You have heard much about Jyoti Basu’s Bengal, Mamata Banerjee’s Kolkata, and various other dysfunctional views of the erstwhile capital of British India. Today, I am going to introduce you to Abhishek Rungta’s Kolkata, Pallav Nadhani’s Kolkata, Bimal Patwari’s Bengal, Srish Agarwal’s Bengal, and Arijit Bhattacharyya’s Bengal.
Kolkata in particular and Bengal as a whole have missed most of the Indian IT outsourcing boom of the past 20 years. Large companies like IBM, Infosys, and Wipro all have operations in Kolkata, but employment creation on the scale that Bangalore, for example, has seen has remained out of Bengal’s reach. Reasons span from political strikes to the work culture. You could easily conclude that the picture is dismal.
Not so. There is an interesting group of entrepreneurs – both IT product and services – working in Bengal today, building core competencies and sizable companies that can provide the blueprint for the state’s development.
Abhishek Rungta has built IndusNet into a $5 million a year web and mobile development company that caters to digital agencies in the UK and elsewhere from Kolkata. Pallav Nadhani has built FusionCharts to a $7 million a year software company that sells charting products to customers all over the world, also from Kolkata. Bimal Patwari’s PinnacleCAD is at $6 million a year, offering outsourced CAD services to architectural and construction firms around the world from Durgapur, West Bengal, a small town in the heartland of the state. Srish Agarwal has built A1 Future into a $1.5 million company that caters to the world’s logo design needs by leveraging Bengal’s artistic bent. Finally, Arijit Bhattacharyya has also leveraged Bengal’s artistic talent and built Virtualinfocom into a $4.8 million graphics, animation, and gaming company.
These are entrepreneurs. Yes, small entrepreneurs who have not accepted political strikes and work culture issues as limitations. They have not waited for venture capital. Instead, they have taken destiny in their hands and gone ahead to build successful, profitable companies.
The bottom line for Bengal is that we need more entrepreneurs like the ones mentioned above. In short order, we need another 100 of them who can expand the pipeline by a few orders of magnitude.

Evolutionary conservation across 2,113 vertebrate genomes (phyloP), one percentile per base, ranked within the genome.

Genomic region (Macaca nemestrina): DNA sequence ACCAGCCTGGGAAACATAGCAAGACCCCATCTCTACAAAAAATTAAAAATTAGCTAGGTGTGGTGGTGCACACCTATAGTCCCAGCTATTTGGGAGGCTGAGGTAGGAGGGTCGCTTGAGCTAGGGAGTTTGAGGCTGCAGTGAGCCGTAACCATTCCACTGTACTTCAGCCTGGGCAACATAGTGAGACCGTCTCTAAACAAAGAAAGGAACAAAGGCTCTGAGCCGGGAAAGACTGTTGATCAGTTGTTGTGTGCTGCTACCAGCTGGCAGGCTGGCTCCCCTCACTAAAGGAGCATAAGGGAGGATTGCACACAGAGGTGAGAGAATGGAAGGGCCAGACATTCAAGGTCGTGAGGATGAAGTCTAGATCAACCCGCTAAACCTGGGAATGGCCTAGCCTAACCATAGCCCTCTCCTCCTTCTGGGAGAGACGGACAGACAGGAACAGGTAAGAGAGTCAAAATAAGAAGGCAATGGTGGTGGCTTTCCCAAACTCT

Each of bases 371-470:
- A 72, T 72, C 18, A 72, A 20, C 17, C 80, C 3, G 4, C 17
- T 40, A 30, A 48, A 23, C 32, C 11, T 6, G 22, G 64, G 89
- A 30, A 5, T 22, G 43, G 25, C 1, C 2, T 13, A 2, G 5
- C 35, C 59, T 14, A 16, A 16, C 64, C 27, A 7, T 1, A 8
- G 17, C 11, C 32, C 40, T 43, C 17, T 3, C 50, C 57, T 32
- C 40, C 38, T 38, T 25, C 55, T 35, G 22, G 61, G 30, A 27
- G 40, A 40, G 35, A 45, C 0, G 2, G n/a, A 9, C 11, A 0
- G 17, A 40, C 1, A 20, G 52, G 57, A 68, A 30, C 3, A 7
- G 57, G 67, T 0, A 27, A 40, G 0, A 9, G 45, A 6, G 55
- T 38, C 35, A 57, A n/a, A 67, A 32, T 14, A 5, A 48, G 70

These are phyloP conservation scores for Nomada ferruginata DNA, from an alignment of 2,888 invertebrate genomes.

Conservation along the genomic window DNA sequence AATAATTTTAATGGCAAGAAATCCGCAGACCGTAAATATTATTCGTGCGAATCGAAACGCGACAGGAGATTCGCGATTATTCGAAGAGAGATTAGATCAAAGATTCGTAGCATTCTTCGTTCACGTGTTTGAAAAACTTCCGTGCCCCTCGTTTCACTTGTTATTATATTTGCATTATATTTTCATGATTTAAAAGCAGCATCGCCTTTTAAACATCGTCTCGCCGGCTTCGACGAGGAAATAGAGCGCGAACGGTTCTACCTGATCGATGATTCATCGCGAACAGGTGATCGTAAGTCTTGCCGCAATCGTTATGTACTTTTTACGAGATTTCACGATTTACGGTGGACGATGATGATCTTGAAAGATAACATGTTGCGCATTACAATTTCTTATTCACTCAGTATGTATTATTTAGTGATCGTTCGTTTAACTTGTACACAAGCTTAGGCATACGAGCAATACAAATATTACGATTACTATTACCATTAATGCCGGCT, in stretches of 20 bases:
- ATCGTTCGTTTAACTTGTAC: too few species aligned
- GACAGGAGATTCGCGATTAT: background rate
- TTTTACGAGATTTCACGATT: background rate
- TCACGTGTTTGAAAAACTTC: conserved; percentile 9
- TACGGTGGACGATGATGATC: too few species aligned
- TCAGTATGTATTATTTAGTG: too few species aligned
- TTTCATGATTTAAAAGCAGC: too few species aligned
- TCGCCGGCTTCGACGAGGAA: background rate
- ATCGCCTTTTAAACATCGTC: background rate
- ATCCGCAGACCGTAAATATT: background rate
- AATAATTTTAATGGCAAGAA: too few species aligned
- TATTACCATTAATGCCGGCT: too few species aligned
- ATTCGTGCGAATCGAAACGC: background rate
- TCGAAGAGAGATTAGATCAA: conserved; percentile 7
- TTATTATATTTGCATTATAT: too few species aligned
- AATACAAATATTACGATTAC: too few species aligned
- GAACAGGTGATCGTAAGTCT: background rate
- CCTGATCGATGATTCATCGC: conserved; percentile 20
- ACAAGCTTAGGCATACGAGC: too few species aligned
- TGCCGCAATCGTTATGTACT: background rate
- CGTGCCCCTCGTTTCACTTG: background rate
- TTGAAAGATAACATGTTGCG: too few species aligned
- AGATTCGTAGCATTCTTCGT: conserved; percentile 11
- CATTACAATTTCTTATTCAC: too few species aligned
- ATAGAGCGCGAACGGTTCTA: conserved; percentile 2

There are certain advantages that Bengal has, the biggest being that the talent war and attrition nightmare that other regions face – especially the large metro areas – doesn’t rage as violently. Salaries and cost of living are also commensurately lower. Small towns like Durgapur, where Bimal Patwari has set up PinnacleCAD, can be greenfield opportunities for entrepreneurs to operate practically in zero-attrition environments. Srish Agarwal and Arijit Bhattacharyya can look forward to places like Shantiniketan to expand for arts talent. Siliguri, Burdwan, Howrah, and many other smaller towns all over Bengal can provide similar opportunities for expansion.
What’s more, Kolkata itself isn’t yet saturated. Although there has been an exodus of talent out of the city in the past two decades, these talented people may be interested in returning home. Some of them, perhaps, may also be interested in becoming entrepreneurs.
There is much talk of Infosys setting up a campus for 10,000 additional employees in Kolkata. Frankly, the same level can be achieved by 20 entrepreneurs building 500-person operations. In fact, I would like to see both happen at scale: Infosys, Wipro, and others setting up large operations, and in parallel, the entrepreneurs succeeding in building both product and services companies based in Bengal. Then, by 2020, the picture can change.
This blueprint of development needs to spread to other parts of India as well. To the large numbers of talented IT professionals who moved to Bangalore over the past 20 years, now may be a good time to consider returning to where you came from to ride this wave of distributed, democratic entrepreneurship. Build a 500- to 1,000-person outsourcing company in Indore, Cochin, or Guwahati, and larger outsourcers may offer to buy it. Build a product company in Coimbatore, Jaipur, or Bhubaneswar using local talent.
At a pan-India level, if 5,000 IT entrepreneurs spawn in various parts of the country, building products and services companies that become profitable and grow to more than $1 million each over the next three to four years, we will see a massive surge in India’s growth rate. Today, countries like Pakistan, Bangladesh, the Philippines, Malaysia, Indonesia, Kenya, and so on are competing with Indian outsourcers. By moving out to India’s vast hinterland, and out of the five major metros, Indian companies can once again compete in the low end. In the high end, India has developed more expertise and training infrastructure than the U.S. or Europe. That should offer a good competitive edge. When I wrote the Death of Indian Outsourcing, I immediately recommended this spreading out into the heartland. It is happening today, and the trend needs to accelerate. I have also supported the concept arbitrage of SaaS businesses that have been successful in the U.S.. That too is happening today on a larger scale.
The trends are all there. We just need mechanics for acceleration. I believe, 1M/1M is one of the acceleration strategies. We’re training lots of entrepreneurs today. But of course, we’re not yet training 5,000 entrepreneurs in India.
We’d like to.
Related Reading: Building India’s Entrepreneurship Pipeline